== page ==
I used the word “tried” because I didn’t spray it on myself. A neighbor obtained a paper sample for me and sprayed some on her wrist. I talked to her for a while (in a room that was perhaps 12 by 18), and she walked in and out a few times while I stayed in the same place, so I was able to get a sense of what it’s like when a person walks by wearing this scent. She said it smelled “fresh” when she first sprayed it on, and she liked it, but that only lasted ten minutes or so, and then she really disliked it (she’s not “young,” if that matters to the “panty dropper” crowd).
I was struck by how it seemed to be so focused on a non-“fresh” marine quality, the major problems with it (for me) being the “synthetic” quality of it, as well as the lack of depth/complexity (the two problems possibly being related). I liked the smell itself, but I think it would work better as a room spray, perhaps in some sort of “Florida room.” I placed the card upon which Sauvage was sprayed in a bathroom and closed the door. It lasted with strength that way for well over 24 hours. I didn’t get any development from it, thought I did get the sense that it was musky (and it may be that the muskiness really bothered me).
At first I thought there was a hint of a fougere accord but over time I was thinking it seemed like there might be a touch of sweet fruitiness. Nevertheless, the powerful marine accord never let up, and it almost felt like it was meant to repel people rather than attract them. I’m surprised that so many of the younger crowd says this is a great “compliment getter” with young women. I let a few others smell the card and they all found it repellent as well, though none were below the age of 40. Presumably, Dior did quite a bit of product testing/research, and knew it would sell well (with the ad campaign they had planned for it).
What I found most interesting is that such a scent hadn’t already been marketed by a niche company, but the odd thing is that ambroxan is supposed to be front and center here, yet Escentric 02 Escentric, which is also said to have ambroxan as the “star” is not described in a way that is consistent to me with Sauvage. Some say E02E smells like iris, carrot, tobacco, etc., but none that I saw mentioned a marine element. I can’t think of another scent I’ve tried that possesses the marine element that Sauvage does, the closest being Horizon by Guy Larouche, though that one is quite complex, or at least busy, compared to Sauvage.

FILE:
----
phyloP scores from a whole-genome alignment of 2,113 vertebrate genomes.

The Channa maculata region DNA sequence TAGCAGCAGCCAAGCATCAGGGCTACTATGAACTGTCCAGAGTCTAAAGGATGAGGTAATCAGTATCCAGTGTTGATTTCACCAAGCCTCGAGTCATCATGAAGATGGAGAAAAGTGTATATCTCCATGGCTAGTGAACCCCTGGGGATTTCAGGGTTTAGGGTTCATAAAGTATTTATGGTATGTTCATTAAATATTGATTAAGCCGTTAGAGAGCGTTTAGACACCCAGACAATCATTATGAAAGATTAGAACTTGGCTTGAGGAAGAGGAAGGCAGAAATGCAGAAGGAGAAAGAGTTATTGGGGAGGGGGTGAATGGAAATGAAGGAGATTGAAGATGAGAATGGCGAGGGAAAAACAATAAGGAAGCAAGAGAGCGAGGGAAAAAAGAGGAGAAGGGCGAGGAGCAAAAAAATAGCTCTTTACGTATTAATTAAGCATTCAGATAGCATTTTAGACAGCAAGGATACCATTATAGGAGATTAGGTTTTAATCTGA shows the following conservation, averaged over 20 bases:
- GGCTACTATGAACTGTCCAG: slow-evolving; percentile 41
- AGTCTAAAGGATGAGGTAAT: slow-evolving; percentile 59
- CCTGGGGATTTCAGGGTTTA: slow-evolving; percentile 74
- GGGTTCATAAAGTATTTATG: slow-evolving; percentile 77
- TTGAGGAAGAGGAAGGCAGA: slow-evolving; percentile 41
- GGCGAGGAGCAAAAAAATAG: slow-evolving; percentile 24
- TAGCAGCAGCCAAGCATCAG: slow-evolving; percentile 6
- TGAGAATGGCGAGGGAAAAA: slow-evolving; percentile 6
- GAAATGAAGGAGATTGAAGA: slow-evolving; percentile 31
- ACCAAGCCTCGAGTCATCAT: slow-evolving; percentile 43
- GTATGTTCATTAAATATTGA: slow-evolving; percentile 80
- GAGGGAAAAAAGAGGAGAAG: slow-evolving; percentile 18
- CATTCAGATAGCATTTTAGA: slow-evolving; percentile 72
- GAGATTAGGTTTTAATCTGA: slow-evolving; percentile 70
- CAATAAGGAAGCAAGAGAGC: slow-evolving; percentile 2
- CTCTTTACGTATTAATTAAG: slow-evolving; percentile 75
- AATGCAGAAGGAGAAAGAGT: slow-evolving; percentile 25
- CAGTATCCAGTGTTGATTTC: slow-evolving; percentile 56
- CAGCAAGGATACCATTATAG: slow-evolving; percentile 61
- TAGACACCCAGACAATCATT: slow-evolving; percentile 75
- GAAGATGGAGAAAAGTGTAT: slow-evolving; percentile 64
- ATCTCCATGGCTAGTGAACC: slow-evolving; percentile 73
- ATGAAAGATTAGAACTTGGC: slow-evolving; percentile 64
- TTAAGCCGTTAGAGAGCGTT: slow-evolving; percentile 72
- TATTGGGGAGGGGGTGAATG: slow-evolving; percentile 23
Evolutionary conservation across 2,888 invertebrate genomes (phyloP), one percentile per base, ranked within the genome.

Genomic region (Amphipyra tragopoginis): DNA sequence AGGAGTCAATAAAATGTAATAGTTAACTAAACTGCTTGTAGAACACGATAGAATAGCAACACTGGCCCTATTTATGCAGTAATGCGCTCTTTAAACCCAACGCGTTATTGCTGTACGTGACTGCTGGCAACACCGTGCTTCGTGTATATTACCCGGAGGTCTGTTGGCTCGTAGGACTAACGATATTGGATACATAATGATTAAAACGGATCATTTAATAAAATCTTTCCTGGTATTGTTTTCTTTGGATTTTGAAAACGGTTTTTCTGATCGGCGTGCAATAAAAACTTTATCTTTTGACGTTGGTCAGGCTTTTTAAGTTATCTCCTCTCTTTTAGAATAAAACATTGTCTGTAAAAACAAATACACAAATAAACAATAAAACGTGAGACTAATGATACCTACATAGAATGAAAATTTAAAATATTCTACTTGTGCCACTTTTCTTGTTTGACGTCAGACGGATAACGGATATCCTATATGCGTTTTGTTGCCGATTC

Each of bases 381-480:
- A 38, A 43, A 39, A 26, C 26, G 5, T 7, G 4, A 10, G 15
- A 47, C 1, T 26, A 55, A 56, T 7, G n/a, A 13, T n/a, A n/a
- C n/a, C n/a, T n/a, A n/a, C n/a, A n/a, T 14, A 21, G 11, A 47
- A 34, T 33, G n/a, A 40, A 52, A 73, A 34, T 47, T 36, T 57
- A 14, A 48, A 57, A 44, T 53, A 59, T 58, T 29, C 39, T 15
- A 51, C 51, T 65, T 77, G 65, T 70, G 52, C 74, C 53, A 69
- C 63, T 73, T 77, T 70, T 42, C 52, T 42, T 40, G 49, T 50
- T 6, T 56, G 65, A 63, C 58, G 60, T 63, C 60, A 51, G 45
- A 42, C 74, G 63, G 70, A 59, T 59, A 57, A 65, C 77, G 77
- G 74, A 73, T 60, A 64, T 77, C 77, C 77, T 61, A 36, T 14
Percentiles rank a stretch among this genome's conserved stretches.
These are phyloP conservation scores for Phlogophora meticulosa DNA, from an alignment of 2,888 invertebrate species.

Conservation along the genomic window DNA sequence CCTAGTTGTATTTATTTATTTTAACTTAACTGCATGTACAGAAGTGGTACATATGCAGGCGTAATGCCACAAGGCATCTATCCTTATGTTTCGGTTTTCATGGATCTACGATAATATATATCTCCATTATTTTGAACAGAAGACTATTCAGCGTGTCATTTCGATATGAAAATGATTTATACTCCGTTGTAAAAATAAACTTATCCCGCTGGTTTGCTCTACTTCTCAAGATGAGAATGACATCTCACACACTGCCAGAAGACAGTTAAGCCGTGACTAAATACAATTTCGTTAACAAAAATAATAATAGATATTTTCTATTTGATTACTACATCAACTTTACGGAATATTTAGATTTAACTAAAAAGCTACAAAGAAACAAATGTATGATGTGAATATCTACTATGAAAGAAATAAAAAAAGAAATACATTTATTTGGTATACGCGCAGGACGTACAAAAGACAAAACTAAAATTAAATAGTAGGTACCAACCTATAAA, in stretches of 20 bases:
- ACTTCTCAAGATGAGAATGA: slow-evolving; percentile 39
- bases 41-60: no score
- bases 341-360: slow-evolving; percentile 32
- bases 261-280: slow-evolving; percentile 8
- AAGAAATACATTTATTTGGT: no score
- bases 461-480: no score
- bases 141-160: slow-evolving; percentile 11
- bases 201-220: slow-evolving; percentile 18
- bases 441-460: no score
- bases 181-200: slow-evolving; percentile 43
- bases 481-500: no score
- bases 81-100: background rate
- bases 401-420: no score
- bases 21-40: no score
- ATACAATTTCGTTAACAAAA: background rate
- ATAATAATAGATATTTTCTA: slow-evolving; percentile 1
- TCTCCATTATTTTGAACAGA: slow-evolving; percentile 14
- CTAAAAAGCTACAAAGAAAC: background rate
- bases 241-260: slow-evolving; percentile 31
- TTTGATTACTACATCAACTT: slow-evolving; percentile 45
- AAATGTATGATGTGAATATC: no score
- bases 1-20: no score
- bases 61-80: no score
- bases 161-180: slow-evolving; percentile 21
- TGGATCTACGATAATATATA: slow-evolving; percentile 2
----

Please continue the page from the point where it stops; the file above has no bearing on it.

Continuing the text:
I wasn’t surprised by Bleu de Chanel, in terms of its popularity (though it didn’t seem like it possessed “Chanel quality” to me), but Sauvage really is puzzling. Early on, some did say it smelled “synthetic” or that it sickened them, so that makes sense to me. And I don’t see how this composition is related to Eau Sauvage. But it does suggest the smell of Johnny Depp in one of his “Pirates of the Carribean” movies. In fact, if Disney used this scent in their Pirates of the Caribbean ride, that would make perfect sense to me! And considering how “synthetic” so many of today’s designers seem to me (especially the “big name” ones), I imagine that those who buy such scents would not find Sauvage to be particularly offensive in this context.
Now to me a good question is, is this a “groundbreaking” scent? Of course only time will tell, but it just seems so simple to have the kind of “legs” scents like Cool Water or Acqua di Gio had. And I’d much rather wear Horizon, so I wonder if many others will come to that conclusion (probably not). It does have a kind of smoothness that Horizon doesn’t, and the youngsters probably never smelled Horizon or think it smells “old man” for some reason. By contrast, to me Sauvage smells like “typical department store scent” combined with the niche “single molecule” idea. Who would have thought that proverbial circle could have been squared?